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Budget 2014: 12 predictions

Budget 2014: 12 predictions

The chancellor seems to be tinkering constantly with the financial system, be it Autumn Statements or ad hoc announcements on providing mortgage guarantees, you’d be forgiven for thinking there’s nothing left to play around with.

But, you’d be wrong. George Osborne is expected to have a few more surprises up his sleeve when he gives his Budget to Parliament next Wednesday.

Here is a round-up of the 12 best predictions:

ISAs

ISAs are big business in the UK, with 24 million – or nearly half – of the adult population holding one, due to their generous tax breaks. But as with any tax break, it lives in fear of a clamp down.

Accountants Baker Tilly predicted the chancellor could introduce a lifetime cap on ISA allowances, without forecasting what that cap could be. This is based on previous Treasury interest in a cap.

‘Officials from the Treasury discussed this with financial services executives prior to the 2013 Autumn Statement,’ said George Bull of Baker Tilly. ‘This met with some opposition but it is still possible… Large tax-free investments are vulnerable to the threat of taxation.’

An Isa cap would have to be set at a pretty high limit, as someone who has saved the maximum every year since inception would now hold around £130,000.

‘ISAs are a legitimate tax-favoured product used by millions of individual taxpayers,’ he said. ‘Many ordinary investors who have invested up to the existing annual limits could be affected by a cap which would effectively be retrospective.’

Income tax and the personal allowance

The coalition has said it wants to increase the allowance to £10,000 for the 2014/15 tax year. However, it is under pressure to increase it further, possibly to £10,500.

Tina Riches, national tax partner at Smith & Williamson, said tax giveaways were costly – a £100 increase in the personal allowance for 30 million working people would lose the Treasury £3 billion.

She noted that while there are calls to increase not only the personal allowance but also the 40% higher rate income tax threshold ‘in reality [the chancellor] has little scope to do either’.

Riches said ‘there are growing calls from Osborne's colleagues to support the increasingly squeezed middle’ by raising the 40% threshold from £41,865 as of April 2014 as ‘the threshold has been systematically reduced, especially in real terms, in recent years to compensate for the increase in personal allowance’.

Some 4.7 million people pay 40% tax on some of their income, up from just two million in 1994/95.

Hargreaves Lansdown predicted the 40% rate would be frozen to pay for a personal allowance rise, meaning five million people would be dragged into the 40% tax band.

National Insurance contributions

While the chancellor has recently backed a bill calling for national insurance (NI) and income tax to be merged into an all-encompassing ‘earnings tax’ there are no clues that this will happen this year.

Riches said she would like to see the NI contribution threshold brought into line with the personal allowance for income tax, which would prove the government is serious about lifting the poorest out of tax.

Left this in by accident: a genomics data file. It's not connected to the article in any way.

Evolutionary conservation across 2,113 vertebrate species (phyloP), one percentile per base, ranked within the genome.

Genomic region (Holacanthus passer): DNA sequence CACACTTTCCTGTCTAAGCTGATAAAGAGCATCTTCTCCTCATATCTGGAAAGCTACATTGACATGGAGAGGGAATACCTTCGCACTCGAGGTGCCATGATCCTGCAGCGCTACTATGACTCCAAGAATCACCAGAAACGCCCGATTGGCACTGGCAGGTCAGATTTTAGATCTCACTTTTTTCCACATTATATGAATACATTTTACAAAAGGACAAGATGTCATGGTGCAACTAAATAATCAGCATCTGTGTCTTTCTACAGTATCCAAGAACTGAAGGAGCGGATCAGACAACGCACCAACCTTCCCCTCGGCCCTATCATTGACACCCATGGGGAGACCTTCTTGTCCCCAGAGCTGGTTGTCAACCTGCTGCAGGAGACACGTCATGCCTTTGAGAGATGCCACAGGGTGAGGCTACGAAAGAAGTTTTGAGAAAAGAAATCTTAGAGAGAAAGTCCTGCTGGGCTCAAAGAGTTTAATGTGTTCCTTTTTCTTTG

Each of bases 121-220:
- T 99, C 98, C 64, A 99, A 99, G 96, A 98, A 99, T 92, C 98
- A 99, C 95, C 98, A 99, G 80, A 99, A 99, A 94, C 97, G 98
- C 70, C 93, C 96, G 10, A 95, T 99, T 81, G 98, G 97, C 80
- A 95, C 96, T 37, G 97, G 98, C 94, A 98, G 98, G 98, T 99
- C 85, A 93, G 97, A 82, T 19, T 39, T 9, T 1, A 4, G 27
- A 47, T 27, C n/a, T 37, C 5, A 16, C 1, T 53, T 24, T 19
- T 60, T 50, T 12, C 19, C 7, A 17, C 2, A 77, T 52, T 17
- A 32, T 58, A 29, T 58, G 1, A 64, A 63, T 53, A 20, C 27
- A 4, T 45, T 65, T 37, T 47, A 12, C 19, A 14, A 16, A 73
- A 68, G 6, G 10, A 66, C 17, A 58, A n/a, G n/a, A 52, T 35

‘The chancellor talks about lifting the low paid out of taxation but he leaves them paying NI – a tax in almost everything but name,’ she said.

‘While the threshold for income tax will be £10,000 from 6 April 2014, employee NICs start at 12% on earnings above £7,956. So someone earing £10,000 a year is clearly not lifted out of tax as they pay £245 a year in NICs.’

She called for the NI threshold to be ‘nudged up ahead of inflation towards the income tax threshold’.

Capital gains tax

Capital gains tax (CGT) has been pretty much left alone over the past couple of years and while there are no big changes expected, Bull said there could be a freeze in the allowance, which is due to rise to £11,000 for 2014/15 from £10,900.

This does not seem unlikely as the allowance was frozen in 2012/13 at the previous year’s rate of £10,600.

Hargreaves Lansdown said CGT ‘encourages poor investor behaviour’ as it discourages initial investment, ‘provides a barrier to rational trading’ and ‘investors have to pay tax on their indexed gains’.

The group called for the reintroduction of indexing. Currently CGT is 18% for basic rate taxpayers and 28% for higher rate taxpayers but it wasn’t always like this. CGT used to be based on indexation which plotted the real rate of growth on assets and taxed on that basis, not on inflationary growth, meaning tax was paid on a smaller amount of profit.

Stamp duty

Calls for reform to the ‘cliff-edge’ nature of stamp duty have been made for years, and as house prices have risen, these calls have grown louder.

Baker Tilly’s Bull predicted an uplift in the nil rate band threshold to £250,000, currently only properties under £125,000 do not attract the levy, while those priced £125,001 to £250,000 incur a tax of 1% of the purchase price.

‘Stamp duty [costs are] significant and often not considered by those buying at just above the threshold,’ he said. ‘The nil-rate band should, if changed to allow for price changes, be set at over £250,000.’

Bull added that the current stamp duty framework ‘distorts the market’ and called for a restructure, similar to that adopted in Scotland, that is tiered and more akin to income tax where a lower rate is paid up to a threshold and a higher rate paid on the remaining total.

Henry Knight, director of mortgage broker Springtide Capital, was even more optimistic and called for a stamp duty threshold increase for first-time buyers up to £600,000 – the maximum property purchase allowed under the government’s Help to Buy scheme.

‘While last years’ Funding for Lending and Help to Buy schemes went a long way to address the issue of helping struggling first-time buyers onto the property ladder, we still believe stamp duty is a significant obstacle to getting more homebuyers into their first home,’ he said.

Mansion tax